“And all the grandchildren. Even before we knew we’d be away, I told her not to let Sheryl and Carlos get a hotel. They’re going to stay here with their kids.”

“That sounds fun.” A pang of disappointment struck at missing out, but also a twinge of relief.

Then her mother spoke again, unintentionally pressing on old bruises with her teasing, “Finn is going to use your brother’s room.”

Kristen made a production of rolling her eyes. “Mom. That was a long time ago.” She and Finn had dated for one summer after she finished high school, but their moms had never given up on trying to throw them back together. “Tell Molly I said hello and I wish a merry Christmas to everyone.”

“I will. But I’m sure she would love for you to join them if you decided to come home after all.”

“I’m sure you’re right.” She suffered another pang, this one of nostalgia for all the times the Garretts had treated her like family. At one time, she had started to imagine she might become family, but that had been girlish romanticism on her part. “I’m okay here, Mom. Truly. You guys travel safe. Give Dad a hug for me.”

She ended her call, finished unpacking and came down to the kitchen in time to hear a huge clatter. She gave Wendy a bemused look.

“Reindeer on the roof? They sound like they’re coming through it.”

Wendy smiled and continued setting out wooden charcuterie platters on the island. “Ted just got back with the skiers. They’re putting away their equipment.” She pointed at the door she had shown Kristen earlier, the one that led to what Kristen realized must be a walk-out basement.

“Do they need help?”

“Ted has it down to a science. We help by staying out of his way.”

“They must be hungry after skiing all day.” Kristen looked with alarm at the jars of olives and gherkins, the sleeves of crackers and blocks of cheese that still had to be sliced and cubed before it was arranged on the platters. She quickly washed her hands.

“They usually go to their rooms to shower and change. I leave snack baskets and wine in their room for après-ski. They relax and trickle into the dining room when they get hungry for something more substantial. Some guests stay in their cabin and cook for themselves in their kitchenettes.”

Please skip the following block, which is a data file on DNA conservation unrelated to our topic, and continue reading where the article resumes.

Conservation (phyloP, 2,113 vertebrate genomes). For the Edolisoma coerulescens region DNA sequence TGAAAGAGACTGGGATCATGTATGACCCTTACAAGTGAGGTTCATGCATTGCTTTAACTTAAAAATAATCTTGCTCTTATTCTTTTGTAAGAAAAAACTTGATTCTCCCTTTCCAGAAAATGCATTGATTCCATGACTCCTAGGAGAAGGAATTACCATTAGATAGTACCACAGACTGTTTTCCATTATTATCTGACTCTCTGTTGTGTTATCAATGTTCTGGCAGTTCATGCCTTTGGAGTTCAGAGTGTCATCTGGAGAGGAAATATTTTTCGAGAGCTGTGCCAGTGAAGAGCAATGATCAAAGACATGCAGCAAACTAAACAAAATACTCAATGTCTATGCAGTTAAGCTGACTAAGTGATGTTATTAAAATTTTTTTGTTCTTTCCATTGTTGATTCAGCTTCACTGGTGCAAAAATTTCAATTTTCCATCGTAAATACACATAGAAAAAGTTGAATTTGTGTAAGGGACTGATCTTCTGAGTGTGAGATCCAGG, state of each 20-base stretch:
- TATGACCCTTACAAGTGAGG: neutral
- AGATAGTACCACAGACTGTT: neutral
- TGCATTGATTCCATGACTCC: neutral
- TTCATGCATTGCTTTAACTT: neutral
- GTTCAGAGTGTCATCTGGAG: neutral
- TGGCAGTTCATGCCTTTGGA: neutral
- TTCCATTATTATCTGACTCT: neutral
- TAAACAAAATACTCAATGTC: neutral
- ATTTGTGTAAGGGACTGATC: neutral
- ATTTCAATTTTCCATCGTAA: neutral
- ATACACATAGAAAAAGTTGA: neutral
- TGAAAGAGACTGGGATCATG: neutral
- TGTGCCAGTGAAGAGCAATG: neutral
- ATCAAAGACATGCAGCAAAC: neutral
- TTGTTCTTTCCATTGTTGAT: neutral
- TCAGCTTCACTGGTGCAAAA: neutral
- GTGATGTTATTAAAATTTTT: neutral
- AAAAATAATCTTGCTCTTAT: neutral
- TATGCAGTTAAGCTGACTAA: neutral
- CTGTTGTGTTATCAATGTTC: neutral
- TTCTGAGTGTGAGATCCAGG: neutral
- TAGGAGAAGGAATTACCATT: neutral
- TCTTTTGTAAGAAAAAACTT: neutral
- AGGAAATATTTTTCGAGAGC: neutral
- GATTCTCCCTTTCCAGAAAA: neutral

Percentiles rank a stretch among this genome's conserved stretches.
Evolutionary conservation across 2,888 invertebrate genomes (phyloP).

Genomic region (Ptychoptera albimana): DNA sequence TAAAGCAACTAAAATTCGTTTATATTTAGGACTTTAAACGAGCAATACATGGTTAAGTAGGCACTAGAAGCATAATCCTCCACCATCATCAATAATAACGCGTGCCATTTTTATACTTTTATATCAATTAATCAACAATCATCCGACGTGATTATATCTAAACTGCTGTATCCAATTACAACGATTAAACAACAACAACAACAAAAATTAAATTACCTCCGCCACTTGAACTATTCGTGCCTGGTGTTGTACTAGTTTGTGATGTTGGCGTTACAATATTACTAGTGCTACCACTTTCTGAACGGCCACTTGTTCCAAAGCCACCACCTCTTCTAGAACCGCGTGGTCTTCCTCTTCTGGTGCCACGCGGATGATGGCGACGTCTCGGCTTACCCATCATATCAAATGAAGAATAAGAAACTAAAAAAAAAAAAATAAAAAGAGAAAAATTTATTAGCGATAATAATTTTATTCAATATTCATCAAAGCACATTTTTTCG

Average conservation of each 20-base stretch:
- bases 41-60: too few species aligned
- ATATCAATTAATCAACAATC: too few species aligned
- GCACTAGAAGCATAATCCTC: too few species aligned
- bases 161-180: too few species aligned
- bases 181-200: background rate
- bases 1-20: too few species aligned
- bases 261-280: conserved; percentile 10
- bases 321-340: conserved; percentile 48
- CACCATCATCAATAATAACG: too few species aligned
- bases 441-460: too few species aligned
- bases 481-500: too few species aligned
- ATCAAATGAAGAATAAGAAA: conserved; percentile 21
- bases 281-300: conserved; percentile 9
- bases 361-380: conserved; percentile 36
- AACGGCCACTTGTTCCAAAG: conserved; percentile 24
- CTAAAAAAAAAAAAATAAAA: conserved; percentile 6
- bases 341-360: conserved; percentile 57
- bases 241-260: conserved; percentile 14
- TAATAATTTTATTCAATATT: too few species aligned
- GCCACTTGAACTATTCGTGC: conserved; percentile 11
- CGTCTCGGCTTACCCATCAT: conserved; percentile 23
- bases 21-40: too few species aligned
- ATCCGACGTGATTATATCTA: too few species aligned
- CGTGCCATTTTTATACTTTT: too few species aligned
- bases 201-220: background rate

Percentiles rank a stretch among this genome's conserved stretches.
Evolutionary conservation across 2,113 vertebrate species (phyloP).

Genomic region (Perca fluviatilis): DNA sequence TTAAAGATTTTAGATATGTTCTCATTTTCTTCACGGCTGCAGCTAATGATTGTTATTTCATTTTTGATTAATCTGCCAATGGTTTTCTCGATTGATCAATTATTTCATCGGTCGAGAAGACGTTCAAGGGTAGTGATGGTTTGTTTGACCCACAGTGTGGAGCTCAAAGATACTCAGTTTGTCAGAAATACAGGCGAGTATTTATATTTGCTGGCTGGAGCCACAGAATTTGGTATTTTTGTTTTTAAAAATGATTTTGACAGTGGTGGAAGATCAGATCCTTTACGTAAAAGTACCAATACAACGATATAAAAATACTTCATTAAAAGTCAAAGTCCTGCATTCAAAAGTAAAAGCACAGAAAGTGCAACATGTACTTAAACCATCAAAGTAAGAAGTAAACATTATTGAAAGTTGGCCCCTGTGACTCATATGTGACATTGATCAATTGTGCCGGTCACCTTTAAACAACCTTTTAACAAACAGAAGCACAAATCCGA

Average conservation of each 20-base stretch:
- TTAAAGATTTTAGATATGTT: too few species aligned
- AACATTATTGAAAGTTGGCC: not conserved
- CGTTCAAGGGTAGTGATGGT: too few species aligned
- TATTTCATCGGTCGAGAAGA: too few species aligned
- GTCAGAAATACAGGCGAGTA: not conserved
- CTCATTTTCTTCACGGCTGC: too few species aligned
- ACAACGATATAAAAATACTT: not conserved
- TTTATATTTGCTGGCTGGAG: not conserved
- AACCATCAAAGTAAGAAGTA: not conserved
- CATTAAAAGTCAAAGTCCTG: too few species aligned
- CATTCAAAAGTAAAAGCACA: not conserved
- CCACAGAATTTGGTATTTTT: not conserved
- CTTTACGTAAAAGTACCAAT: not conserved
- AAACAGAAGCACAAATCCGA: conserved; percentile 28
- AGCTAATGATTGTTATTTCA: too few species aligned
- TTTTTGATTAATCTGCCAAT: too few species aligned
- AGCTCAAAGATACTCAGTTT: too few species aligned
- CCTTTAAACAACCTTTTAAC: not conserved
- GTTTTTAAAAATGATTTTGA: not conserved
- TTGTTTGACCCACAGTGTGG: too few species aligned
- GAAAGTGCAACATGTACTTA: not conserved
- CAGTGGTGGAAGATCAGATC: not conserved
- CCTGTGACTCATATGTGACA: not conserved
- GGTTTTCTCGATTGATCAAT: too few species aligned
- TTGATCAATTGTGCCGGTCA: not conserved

“That must be hard to predict and cook for.” Kristen followed Wendy’s example and set a little ramekin of olives in the center of her board and built out from there.

“They book ahead for the meals, but I cook a lot of stews and casseroles that I can stretch easily if I have to.” Wendy winked.

Kristen had eaten a protein bar while she unpacked so her stomach wouldn’t be growling, but the aroma of bay leaves and allspice along with the freshly baked buns was homey and heavenly and made her hungry.

“I’ve only ever skied at a regular ski hill with chairlifts. What’s it like to go up by snowcat?” Kristen asked, glancing up from scooping jam into a ramekin.

“Most people expect it to be very dangerous and exciting, but the cat doesn’t go very fast. It’s a great way to access powder without the cost of helicopters, though. I haven’t, um, had a chance to get out myself this season, but you should go on your day off. We usually reserve a couple of seats for Sarah or other locals who can’t always book ahead.”

“Don’t you have to be an expert? I’ve skied a bit, but I don’t even own my own skis or boots. I wasn’t thinking about that when I applied, only about seeing what the work was like.”